9. I came at Frankissstein with some trepidation and approached it only because of its Booker longlisting. I have always imagined Jeanette Winterson to be an agenda led writer who would not be writing for readers like me. So I was quite surprised to find two (three?) lively and playful narrative streams interweaving with one another. One was the writing of Frankenstein - a story I already knew but it seemed to be written in an approachable way. The second narrative set in the present day/near future had the manufacturer of artificially intelligent sex dolls sharing his plans for creating true AI with Ry, a transgender journalist. The possible third narrative was a metafictional strand where Mary Shelley encounters Frankenstein in the real world. On the surface level, this is all jolly japes, perhaps indicating that Frankenstein became bigger than Mary Shelley herself and developed a life of its own. The novel seemed to have a number of great and fizzy ideas that unfortunately never quite came together. But there is also a major reservation I have. I know that a number of feminist writers have an issue with transgender - they only admit fellowship to those born biologically female. In Frankissstein, there seems little need to make Ry transsexual unless it is to make some oblique parallel between creating an artificial person (Frankenstein’s monster) and creating a woman. And as such, I will acknowledge that it is a viewpoint, but not one I would care to pay to read. If this is the real point of the novel (and I fear that it is), then it undermines some entertaining prose; is anachronistic; and is also a wee bit cowardly in doing it through innuendo and thereby requiring counter-arguments to first articulate the proposition that Winterson would presumably deny she is making. Three stars for the writing, but this left a nasty aftertaste. ***00
  10. It’s a while since I read Night Boat to Tangier so some of the detail has softened. But I was left with a deep impression of two ageing Irish drug runners (Maurice and Charlie) passing the time as they wait at a ferry terminal expecting to intercept Maurice’s daughter Dilly. The beauty is in the dialogue between the two as they wait - and as we learn more about the uneasy relationship between the pair. Maurice and Charlie are big wheels back home - they trail a wake of fear behind them - but on the grand scale of things, they are medium sized fish in a small pond. They have a history of falling out and falling back in with one another, compartmentalising some pretty big betrayals. There is an air of menace throughout. It’s not clear why the men want to intercept Dilly, or even what they would do with her if they do meet, but there is as sense of significance. And, as we later see, Dilly is in no hurry to meet Maurice and Charlie. Much of the novel is dialogue, and the premise (two people waiting for a third) is reminiscent of Waiting for Godot. But the occasional introduction of other characters and the appearance of Dilly offer enough of a variation that this cannot be taken as a straight re-writing. Perhaps there’s also an element of John Travolta and Samuel L Jackson in Pulp Fiction - discussing hamburgers and morality in between hits. Night Boat to Tangier was entertaining and engaging - but did feel a bit like it was treading ground that Roddy Doyle has previously stood on. It’s a light and fast read that is grounded in our present times and will bring nods of recognition, but it probably doesn’t offer quite enough to offer an insight into these times for future readers. ****0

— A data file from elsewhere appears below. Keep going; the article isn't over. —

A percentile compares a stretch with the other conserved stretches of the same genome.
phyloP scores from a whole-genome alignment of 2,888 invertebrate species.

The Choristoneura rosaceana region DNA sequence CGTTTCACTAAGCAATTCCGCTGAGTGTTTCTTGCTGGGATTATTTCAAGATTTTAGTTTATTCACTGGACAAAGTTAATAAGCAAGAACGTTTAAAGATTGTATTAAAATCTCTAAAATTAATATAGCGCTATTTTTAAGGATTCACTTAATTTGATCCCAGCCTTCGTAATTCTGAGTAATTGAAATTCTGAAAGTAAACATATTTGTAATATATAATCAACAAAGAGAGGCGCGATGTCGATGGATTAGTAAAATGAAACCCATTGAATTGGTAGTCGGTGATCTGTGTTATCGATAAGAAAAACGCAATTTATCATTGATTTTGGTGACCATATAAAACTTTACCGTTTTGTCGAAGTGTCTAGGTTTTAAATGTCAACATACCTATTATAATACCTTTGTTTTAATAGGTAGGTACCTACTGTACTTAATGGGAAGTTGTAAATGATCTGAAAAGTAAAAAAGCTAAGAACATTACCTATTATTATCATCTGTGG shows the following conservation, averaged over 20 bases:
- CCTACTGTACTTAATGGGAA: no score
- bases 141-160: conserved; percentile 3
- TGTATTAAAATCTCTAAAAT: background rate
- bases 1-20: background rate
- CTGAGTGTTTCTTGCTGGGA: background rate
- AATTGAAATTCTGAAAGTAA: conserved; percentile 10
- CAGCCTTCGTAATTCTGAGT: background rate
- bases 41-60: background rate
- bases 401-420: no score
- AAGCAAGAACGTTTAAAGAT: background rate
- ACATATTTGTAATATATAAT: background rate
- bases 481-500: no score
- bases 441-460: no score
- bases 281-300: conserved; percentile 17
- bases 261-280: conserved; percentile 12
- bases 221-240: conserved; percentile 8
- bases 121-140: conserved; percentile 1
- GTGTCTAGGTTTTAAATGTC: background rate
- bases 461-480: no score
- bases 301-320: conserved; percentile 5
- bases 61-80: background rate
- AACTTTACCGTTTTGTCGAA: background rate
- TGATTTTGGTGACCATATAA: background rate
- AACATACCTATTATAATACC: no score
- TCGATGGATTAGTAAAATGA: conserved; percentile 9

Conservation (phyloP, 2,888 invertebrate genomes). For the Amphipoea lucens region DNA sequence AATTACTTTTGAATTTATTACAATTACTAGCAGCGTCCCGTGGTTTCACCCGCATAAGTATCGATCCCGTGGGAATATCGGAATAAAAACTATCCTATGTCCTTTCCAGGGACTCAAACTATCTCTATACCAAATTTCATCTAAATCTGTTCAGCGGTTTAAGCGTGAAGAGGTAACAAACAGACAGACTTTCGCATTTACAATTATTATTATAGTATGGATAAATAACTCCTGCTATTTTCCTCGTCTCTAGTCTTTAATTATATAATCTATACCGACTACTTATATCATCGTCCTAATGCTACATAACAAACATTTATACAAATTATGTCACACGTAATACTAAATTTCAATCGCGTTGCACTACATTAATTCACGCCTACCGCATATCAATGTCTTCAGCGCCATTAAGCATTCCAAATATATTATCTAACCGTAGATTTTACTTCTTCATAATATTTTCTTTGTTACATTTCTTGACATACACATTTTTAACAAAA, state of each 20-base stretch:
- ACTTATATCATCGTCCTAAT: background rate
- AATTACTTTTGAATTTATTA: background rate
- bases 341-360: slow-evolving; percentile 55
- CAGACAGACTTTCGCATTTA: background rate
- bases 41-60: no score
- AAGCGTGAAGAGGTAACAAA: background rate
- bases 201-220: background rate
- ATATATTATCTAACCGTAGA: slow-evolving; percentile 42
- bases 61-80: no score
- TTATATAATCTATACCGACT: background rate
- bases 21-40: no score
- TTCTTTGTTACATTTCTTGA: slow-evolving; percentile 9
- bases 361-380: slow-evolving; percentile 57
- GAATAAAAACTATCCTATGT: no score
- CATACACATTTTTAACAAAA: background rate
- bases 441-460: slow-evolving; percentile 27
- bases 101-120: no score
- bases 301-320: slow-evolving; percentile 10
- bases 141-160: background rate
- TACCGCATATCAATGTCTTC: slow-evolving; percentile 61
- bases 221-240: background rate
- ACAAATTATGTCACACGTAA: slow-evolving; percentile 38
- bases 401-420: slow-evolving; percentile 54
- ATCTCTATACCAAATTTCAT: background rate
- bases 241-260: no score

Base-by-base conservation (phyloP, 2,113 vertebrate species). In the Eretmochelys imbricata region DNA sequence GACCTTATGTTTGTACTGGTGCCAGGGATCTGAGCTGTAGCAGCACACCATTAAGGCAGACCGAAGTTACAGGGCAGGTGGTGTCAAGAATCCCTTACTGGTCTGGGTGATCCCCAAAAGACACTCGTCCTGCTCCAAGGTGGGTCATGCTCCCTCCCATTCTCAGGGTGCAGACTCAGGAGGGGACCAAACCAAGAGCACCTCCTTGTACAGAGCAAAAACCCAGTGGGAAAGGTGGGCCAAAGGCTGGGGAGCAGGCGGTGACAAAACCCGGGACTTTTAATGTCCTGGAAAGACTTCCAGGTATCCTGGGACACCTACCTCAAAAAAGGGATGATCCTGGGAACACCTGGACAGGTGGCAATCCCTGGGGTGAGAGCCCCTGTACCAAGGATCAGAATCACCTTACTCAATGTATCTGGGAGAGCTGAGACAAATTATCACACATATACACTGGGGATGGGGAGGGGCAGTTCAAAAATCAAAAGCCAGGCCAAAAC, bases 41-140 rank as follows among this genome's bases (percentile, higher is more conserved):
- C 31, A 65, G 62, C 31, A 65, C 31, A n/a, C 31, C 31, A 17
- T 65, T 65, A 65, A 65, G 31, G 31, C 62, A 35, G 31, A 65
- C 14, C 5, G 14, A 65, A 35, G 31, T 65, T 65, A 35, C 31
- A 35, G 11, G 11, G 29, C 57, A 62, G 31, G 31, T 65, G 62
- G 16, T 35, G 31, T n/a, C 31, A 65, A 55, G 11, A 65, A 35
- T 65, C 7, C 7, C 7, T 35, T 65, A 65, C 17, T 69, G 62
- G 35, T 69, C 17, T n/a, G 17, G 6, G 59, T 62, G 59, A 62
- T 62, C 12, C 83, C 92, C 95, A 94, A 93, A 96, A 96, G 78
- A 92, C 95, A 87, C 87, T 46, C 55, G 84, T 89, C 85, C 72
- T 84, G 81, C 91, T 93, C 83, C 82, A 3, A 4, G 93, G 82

11. The third (final?) instalment in the Red Sparrow series is perhaps the weakest of the novels. What made the series readable was the personal chemistry between Dominika Egorova - a Russian SVR operative - and Nate Nash - a CIA operative. And specifically, it was their chemistry as they engaged in a series of field engagements in and around Europe. In The Kremlin's Candidate, Dominika has become ever more senior in the SVR and has personal access to President Putin. This means much of the narrative is pitched at a strategic level rather than in spy-ops on the streets. Frankly, it is not as interesting. Readers want to know about hairs on drawers, hidden bugs, spy dust. They don't necessarily want to know about the strategy behind supporting the PKK to destabilise the Turkish Government, thereby undermining the NATO alliance. And as Dominika has become more senior, she has left Nate behind. He is a bit part player in The Kremlin's Candidate as Dominika deals with a revolving cast of more senior CIA players. It's just not the same. There are also some bizarre continuity errors. Dominika's ability to see people's aurae, for example, starts to wobble as Nate variously has a purple and a crimson aura. We are told that Dominika has only ever seen one black aura before when we know she has seen more. The timeline also seems to be wobbly as Dominika seems to have aged whereas Nate is still on probation. And there are some things that happen quite obviously as plot devices, there is expository dialogue and the recipes at the end of chapters have become quite tiresome. Despite these failings, there is still a broadly competent story set out - if the reader can turn a blind eye to the occasional gratuitous and puerile sexual references. The pacing is as slow as in the previous texts which does offer space for scene setting. This scrapes into 3 star territory, but it is a disappointing end to a series that started off much better. ***00